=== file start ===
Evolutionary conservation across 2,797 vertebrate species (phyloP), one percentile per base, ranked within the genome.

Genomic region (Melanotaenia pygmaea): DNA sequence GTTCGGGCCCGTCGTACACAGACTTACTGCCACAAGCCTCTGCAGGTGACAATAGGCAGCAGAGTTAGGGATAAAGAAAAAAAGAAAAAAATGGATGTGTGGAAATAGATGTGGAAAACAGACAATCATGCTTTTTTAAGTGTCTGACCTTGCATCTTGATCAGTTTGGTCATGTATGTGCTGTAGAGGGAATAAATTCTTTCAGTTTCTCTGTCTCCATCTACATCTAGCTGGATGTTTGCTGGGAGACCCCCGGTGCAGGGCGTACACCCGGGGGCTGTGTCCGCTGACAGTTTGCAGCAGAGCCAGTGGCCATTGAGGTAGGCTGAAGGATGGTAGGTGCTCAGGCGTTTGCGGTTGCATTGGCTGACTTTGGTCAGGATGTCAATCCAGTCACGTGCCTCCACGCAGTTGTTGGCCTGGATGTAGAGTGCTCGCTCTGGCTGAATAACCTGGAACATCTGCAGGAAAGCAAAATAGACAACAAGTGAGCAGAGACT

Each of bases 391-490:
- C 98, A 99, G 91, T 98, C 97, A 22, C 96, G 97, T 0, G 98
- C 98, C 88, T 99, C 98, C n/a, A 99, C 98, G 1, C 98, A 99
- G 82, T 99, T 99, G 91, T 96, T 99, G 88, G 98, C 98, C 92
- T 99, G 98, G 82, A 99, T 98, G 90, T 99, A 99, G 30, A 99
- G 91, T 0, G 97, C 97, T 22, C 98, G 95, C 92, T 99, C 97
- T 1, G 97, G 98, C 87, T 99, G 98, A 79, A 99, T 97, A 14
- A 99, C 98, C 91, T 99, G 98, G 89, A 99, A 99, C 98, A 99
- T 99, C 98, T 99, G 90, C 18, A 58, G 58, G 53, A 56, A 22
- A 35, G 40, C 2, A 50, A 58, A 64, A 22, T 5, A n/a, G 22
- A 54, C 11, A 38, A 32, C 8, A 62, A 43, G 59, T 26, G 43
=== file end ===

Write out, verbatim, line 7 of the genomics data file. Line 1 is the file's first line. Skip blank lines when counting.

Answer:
- T 99, G 98, G 82, A 99, T 98, G 90, T 99, A 99, G 30, A 99